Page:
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"Public Housing and Section 8 have been Segregated and Discriminatory since
their creation, despite Laws to the Contrary!"

by David Stanowski
23 November 2011


Introduction:

Our most recent article addressed the question "Why is HUD allowing the GHA to implement a plan that will blatantly violate the Fair Housing Act".

The following article presents excerpts from "Long Overdue: Desegregation Litigation and Next Steps To End Discrimination and Segregation in the Public Housing and Section 8 Existing Housing Programs", by Professor Florence Wagman Roisman, of Indiana University, an excellent review and summary of HUD's long history of allowing local housing authorities to maintain segregated Public Housing schemes like the one currently proposed in Galveston. 

As Catherine Austin Fitts explained in our previous article, since the real purpose of HUD is to generate "fees for our friends"; there is little institutional concern or commitment to desegregation!

Learn Purchase Real Estate for Cents on the Dollar!

Excerpts from "Long Overdue: Desegregation Litigation and Next Steps To End Discrimination and Segregation in the Public Housing and Section 8 Existing Housing Programs", by Professor Florence Wagman Roisman:


Despite this plethora of legal requirements, housing programs administered by Federal, State, and local government agencies consistently have been characterized by pervasive racial discrimination and segregation. In particular, residents of both public and Section 8 Existing housing still suffer separate and unequal treatment on the basis of race. (Coulibaly, Green, and James, 1998). HUD has acknowledged the existence of “a profoundly disturbing pattern of racial disparities within the public housing system:” Most African-American public housing residents live in largely African-American and poor communities, whereas Whites, living in elderly housing, typically live in areas with large numbers of Whites who are not poor. (U.S. Department of Housing and Urban Development, 1994a: Foreword, 1995.) Page 1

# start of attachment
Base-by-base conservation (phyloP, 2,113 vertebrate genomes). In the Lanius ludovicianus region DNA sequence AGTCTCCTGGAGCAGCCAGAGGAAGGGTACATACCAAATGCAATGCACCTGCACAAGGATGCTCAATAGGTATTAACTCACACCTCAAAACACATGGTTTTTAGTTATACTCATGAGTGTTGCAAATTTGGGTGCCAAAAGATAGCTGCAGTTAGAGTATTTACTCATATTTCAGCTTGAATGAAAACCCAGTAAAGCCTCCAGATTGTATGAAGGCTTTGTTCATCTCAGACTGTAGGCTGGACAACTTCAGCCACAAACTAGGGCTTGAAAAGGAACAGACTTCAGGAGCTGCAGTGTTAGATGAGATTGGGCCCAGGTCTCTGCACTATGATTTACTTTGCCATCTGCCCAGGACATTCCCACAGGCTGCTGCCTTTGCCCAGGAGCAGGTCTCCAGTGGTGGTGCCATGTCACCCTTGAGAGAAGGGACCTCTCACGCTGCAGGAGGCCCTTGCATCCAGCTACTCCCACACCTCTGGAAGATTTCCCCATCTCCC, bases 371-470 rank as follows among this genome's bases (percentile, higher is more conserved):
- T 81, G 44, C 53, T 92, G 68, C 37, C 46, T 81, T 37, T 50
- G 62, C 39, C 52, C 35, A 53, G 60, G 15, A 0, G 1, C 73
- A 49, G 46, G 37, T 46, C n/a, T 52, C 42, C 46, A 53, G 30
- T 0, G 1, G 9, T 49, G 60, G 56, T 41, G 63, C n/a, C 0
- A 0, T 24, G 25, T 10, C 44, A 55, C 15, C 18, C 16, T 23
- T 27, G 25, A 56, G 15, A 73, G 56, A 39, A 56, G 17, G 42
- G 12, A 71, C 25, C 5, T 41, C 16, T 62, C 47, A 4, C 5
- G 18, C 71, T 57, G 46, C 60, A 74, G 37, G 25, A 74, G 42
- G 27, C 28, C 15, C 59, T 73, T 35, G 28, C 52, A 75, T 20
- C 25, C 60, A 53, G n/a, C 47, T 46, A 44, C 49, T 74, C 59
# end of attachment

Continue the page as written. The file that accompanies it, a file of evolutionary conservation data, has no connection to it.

In general, HUD has helped to create and exacerbate these conditions (Coulibaly, Green, and James, 1998; Massey and Denton, 1993; Roisman, 1995a, 1995b). The few desegregative steps HUD has taken generally have been motivated by civil rights suits filed against the Department.  Page 2 


Several more courts held HUD liable for intentional racial segregation and for failing to perform its duty “affirmatively to further” fair housing.  Page 2

Second, HUD often has not performed
specific obligations imposed by settlements and court orders and has undercut its professed interest in desegregation in many other ways. Third, the relief HUD has provided has been inadequate in both quantity and quality. Page 3

Most HUD desegregative action has been taken where lawsuits were filed. These locations are determined not by where the need or violations are greatest but by serendipitous factors, notably the availability of counsel with skill, vision, and commitment to civil rights work (Kushner, 1992).  Page 3